Theory of Human Nature – Confucius was optimistic about human potential; he wanted people to be sages or wise persons who instantiate the goodness of the heavens within them. This is accomplished by being benevolent. [When you read this beautiful idea it is hard not to contrast it with all the ugliness that surrounds us.] The result of being moral, essentially benevolent, is joy. [Here he echoes Socrates, Plato, and Aristotle who all thought the moral life was the good life, that the just person was the happy person. I don’t know if they are right about this or not, but I hope they are.] Confucius recognized however that most people are not sages, they are miserable. But why?
Confucius was not clear on why so few people become wise, benevolent sages, but he suggested that it might be that we freely choose not to be good. He also thought that our environment plays a large role in shaping us. [Here we see the tension between freedom and determinism, one of the classic philosophical problems.] Thus we need to be molded so as to achieve moral perfection, molded especially by a culture and a social system conducive to our moral development. [Would Confucius think the US is generally conducive to moral development? China? Russia? Pakistan? What societies best encourage their citizens to being benevolent toward their fellows? What societies best provide for the common good, social harmony, and human flourishing?]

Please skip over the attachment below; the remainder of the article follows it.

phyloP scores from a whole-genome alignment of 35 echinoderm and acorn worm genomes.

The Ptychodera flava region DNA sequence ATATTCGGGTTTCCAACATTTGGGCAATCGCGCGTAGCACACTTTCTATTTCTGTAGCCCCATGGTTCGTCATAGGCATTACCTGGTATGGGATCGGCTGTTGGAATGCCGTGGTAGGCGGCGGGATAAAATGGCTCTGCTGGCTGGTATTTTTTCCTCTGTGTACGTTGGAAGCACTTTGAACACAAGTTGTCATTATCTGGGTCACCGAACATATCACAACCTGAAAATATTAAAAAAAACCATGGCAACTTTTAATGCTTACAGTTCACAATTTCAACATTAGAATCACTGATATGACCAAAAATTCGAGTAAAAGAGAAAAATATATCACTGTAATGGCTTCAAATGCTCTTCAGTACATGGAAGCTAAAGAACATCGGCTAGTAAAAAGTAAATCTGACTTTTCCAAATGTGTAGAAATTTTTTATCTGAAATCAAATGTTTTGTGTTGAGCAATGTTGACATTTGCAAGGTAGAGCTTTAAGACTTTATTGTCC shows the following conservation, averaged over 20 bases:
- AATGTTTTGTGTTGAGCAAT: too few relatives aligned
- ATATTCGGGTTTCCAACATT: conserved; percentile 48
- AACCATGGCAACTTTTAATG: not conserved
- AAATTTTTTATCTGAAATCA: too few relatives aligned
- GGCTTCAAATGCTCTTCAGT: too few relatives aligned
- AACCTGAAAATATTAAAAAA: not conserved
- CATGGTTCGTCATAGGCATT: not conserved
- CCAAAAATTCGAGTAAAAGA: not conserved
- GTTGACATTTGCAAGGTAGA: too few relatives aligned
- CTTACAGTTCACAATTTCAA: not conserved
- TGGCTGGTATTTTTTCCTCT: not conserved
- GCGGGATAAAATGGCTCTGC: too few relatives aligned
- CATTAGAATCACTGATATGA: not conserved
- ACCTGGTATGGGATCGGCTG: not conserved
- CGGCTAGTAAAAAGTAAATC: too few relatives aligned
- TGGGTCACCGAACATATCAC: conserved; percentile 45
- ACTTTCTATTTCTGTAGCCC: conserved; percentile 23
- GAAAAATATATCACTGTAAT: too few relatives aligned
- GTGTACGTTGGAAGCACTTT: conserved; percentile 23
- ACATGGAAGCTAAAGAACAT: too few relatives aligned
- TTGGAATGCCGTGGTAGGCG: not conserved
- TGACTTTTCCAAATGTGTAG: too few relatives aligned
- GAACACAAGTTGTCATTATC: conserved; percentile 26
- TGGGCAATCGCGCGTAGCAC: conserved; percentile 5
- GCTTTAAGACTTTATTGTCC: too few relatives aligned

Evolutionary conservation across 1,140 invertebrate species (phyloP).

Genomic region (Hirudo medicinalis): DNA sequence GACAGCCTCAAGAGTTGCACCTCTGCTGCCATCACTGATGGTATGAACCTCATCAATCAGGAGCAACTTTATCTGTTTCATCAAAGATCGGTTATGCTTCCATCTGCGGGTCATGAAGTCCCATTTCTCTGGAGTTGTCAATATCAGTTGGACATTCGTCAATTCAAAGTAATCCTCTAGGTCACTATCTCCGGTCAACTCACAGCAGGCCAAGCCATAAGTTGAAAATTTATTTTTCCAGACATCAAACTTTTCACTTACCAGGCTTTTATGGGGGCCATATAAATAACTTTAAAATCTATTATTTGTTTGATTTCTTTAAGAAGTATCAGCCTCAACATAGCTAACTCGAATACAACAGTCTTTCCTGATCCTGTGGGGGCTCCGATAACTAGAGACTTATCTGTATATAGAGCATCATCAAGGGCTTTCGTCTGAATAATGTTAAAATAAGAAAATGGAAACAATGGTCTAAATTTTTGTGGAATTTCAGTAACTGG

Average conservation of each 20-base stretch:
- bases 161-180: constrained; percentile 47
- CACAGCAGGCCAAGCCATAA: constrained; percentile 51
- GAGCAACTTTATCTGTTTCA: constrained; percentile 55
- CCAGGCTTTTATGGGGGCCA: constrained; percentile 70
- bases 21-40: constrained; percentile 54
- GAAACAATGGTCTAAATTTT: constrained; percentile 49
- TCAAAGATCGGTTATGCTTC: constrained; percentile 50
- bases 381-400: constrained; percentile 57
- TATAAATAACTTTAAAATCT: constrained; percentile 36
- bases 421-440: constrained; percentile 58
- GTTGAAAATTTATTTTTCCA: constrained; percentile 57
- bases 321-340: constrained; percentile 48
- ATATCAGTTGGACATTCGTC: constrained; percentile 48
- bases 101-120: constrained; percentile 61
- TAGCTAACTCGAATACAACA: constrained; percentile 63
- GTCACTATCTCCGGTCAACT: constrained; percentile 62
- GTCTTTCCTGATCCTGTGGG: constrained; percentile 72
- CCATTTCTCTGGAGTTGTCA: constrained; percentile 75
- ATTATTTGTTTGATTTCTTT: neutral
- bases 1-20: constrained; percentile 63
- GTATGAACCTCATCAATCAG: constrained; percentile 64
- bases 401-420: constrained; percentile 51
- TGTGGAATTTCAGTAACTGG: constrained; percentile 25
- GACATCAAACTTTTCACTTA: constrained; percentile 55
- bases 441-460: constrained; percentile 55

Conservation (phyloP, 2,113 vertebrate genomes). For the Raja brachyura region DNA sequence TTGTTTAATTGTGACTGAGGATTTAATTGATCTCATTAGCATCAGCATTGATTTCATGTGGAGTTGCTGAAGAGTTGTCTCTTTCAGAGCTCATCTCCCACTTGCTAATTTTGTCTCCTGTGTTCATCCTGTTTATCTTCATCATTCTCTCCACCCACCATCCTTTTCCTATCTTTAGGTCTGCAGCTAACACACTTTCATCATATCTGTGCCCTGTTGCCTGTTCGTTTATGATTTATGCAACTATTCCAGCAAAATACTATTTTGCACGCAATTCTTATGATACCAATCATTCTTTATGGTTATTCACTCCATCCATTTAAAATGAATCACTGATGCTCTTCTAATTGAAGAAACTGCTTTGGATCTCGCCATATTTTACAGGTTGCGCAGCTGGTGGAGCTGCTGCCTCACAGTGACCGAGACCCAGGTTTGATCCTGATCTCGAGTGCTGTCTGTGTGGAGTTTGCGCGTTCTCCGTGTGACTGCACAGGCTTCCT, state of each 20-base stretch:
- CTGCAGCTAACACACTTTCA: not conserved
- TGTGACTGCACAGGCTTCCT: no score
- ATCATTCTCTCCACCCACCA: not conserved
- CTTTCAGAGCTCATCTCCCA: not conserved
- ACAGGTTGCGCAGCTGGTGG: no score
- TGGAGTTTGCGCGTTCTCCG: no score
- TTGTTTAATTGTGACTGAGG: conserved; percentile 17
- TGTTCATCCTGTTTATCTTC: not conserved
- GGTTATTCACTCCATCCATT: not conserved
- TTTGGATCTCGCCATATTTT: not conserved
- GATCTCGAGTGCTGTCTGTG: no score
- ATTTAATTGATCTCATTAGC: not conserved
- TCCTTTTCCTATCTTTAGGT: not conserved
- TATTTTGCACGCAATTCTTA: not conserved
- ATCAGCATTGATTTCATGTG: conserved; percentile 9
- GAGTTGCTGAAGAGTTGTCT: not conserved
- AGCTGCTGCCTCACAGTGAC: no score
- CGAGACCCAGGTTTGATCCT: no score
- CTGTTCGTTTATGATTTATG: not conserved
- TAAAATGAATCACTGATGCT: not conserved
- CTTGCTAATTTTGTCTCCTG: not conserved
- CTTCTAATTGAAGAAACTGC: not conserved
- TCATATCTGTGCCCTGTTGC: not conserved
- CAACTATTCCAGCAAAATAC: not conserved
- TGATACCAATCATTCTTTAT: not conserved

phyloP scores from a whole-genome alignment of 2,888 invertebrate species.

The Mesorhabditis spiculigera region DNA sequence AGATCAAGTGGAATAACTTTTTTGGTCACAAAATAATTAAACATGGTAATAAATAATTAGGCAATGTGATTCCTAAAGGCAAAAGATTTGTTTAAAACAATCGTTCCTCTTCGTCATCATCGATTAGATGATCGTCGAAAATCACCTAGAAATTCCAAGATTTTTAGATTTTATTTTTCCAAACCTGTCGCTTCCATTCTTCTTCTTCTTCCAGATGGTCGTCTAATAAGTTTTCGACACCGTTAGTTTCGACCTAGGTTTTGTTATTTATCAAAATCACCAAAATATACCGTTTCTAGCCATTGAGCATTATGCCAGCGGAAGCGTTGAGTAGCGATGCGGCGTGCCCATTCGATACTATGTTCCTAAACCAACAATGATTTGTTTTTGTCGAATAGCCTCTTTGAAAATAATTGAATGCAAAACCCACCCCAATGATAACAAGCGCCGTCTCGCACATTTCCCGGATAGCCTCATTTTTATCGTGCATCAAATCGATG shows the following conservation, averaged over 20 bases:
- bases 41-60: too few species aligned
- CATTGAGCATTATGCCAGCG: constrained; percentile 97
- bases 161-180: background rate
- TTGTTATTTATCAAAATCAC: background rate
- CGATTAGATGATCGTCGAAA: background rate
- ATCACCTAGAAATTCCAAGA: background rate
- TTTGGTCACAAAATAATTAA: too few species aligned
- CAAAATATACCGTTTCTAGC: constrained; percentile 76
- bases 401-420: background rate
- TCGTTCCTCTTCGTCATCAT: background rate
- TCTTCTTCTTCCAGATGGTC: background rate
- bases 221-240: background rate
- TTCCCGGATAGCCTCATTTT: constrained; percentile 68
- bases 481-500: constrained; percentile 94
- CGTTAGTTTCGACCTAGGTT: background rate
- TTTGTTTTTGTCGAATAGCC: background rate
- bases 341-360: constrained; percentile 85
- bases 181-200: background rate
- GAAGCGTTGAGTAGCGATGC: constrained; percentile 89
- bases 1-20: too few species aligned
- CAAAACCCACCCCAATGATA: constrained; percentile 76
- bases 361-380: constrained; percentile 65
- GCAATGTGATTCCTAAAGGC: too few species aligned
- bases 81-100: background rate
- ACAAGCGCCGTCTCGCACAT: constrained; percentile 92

Diagnosis – Social discord is “caused by selfishness and ignorance of the past … Consequently human interaction is marred by strife, rulers govern with attention only to personal gain, common people suffer under unjust burdens, and social behavior in general is determined by egoism and greed.” [Sound familiar?] Why is life so bad? Confucius answers it is bad because of: 1) Profit motive; 2) lack of respect for parents; 3) lying; 4) ignorance of the past; 5) little benevolence.
- The moral or right thing and profit are opposed; the wise understand justice, the small person understands profit. Most are guided by self-interest, especially in wealth or profit. This leads to immoral results and social disharmony. [Income inequality? Unjust incarceration? Class struggle?]